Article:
Mr. Keker also claims that Ms. Tam forwarded John Knox White "an otherwise public agenda." In fact, the email to which Mr. Keker refers was sent to the City Council from the City Attorney's office, contained legal advice, and was clearly marked "confidential." There was nothing "public" about this email and it was certainly distinct from the City's "agenda," which are available at the City Clerk's office and posted on the City's website.

Mr. Keker duly notes we have provided no evidence to show that Ms. Tam obtained any "financial benefit" in exchange for providing third parties with confidential information. Indeed we have not the evidence that would justify sending Ms. Tam to state or federal prison for bribery or other crimes. For her sake and for the sake of her constituents, we surely hope that there was no such quid pro quo in her misconduct. However, investigation of that issue lies with law enforcement, which, unlike our firm, has the power to issue subpoenas and the personnel to conduct the necessary investigation.

Legal Issues. With this introduction, we now tum to Mr. Keker's creative, but incorrect, construction of the civil laws which apply here, an area not within his usual area of practice but well within ours.

1. Removal of Public Officials for Misconduct in Office Does Not Require a "Penal Code Violation."

Mr. Keker claims that Steiner v. Superior Court! holds that a Section 3060 proceeding requires a criminal violation due to the doctrine of separation of powers. The case did nothing of that kind. Rather, it involved an effort to hold Orange County Supervisors responsible for their failure to prevent the County Treasurer from risking the City's investments in an ill-advised effort to chase high returns. The Court held that mere negligent nonfeasance is insufficient to constitute "willful misconduct" under Section 3060. It further held that when the misconduct in question is a legislative act that violates no penal statute, removal from office pursuant to Section 3060 violates the separation of powers provision under the Constitution. However, the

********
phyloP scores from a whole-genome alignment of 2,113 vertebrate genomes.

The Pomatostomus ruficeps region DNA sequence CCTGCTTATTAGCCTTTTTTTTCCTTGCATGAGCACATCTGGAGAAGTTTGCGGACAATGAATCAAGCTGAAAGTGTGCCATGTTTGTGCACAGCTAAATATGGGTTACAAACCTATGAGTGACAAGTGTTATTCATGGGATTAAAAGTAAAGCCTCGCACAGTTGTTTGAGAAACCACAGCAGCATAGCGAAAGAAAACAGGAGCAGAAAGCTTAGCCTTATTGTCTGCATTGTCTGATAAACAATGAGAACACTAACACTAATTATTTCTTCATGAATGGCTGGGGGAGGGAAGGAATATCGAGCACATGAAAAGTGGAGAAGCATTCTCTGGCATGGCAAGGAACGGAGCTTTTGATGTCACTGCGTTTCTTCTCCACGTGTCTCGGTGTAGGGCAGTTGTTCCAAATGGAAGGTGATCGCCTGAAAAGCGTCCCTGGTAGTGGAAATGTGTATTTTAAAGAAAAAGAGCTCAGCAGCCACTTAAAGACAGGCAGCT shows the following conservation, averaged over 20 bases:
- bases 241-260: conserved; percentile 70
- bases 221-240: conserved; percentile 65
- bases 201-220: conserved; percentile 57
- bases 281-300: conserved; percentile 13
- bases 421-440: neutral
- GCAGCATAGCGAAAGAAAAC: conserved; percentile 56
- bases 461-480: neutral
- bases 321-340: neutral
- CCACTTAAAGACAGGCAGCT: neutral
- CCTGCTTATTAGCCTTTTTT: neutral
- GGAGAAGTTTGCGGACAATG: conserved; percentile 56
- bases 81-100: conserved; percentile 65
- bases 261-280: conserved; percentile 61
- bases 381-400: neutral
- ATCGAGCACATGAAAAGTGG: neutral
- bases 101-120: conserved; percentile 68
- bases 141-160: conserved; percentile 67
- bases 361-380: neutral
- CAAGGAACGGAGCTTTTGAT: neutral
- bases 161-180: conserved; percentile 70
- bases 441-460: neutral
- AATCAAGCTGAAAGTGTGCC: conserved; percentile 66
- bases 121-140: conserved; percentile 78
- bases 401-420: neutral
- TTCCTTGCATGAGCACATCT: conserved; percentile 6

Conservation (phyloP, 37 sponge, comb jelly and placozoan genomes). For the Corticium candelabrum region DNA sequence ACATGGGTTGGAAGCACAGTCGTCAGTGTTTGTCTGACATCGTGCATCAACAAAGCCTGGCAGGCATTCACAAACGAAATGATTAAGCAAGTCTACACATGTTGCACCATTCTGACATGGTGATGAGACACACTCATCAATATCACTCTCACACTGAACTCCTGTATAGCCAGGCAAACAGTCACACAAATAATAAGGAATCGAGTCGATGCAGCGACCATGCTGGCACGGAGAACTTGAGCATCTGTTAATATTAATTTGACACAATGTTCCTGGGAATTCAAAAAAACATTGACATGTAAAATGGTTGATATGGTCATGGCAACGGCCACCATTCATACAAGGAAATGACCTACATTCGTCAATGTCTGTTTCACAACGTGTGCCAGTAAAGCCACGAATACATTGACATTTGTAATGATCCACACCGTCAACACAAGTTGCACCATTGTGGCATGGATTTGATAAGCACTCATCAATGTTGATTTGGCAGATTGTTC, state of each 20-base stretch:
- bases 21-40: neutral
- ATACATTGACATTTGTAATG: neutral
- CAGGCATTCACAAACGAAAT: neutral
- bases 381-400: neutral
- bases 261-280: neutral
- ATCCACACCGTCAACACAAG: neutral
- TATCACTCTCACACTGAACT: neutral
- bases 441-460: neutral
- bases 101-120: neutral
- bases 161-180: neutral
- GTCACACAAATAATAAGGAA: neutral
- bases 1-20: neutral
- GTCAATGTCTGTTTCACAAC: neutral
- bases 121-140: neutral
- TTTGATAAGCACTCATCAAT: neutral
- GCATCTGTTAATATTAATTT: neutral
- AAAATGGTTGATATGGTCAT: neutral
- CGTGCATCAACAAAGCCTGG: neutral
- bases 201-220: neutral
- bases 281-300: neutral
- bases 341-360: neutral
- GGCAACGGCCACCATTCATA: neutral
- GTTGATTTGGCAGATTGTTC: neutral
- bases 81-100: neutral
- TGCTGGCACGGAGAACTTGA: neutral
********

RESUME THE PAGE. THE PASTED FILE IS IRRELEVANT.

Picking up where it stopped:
I Steiner v. Superior Court, 50 Cal. App. 4th 1771(1996).

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results of the Tam investigation show far more than negligent nonfeasance - they show a pattern of repeated and willful use of email to violate the Brown Act, share confidential information with SunCal and the International Association of Fire Fighters ("IAFF") to assist those private interests in their negotiations with the City, and to withhold from other City officials and the public that she was doing so.

To avoid the very misconstruction Mr. Keker offers, the Steiner Court specifically stated:

We stress our holding is narrow. We find section 3060 violates the separation of powers provision of the California Constitution insofar as it is used to accuse county supervisors for acts or omissions committed as a part of their legislative functions and which violate no penal statute. (Emphasis added.)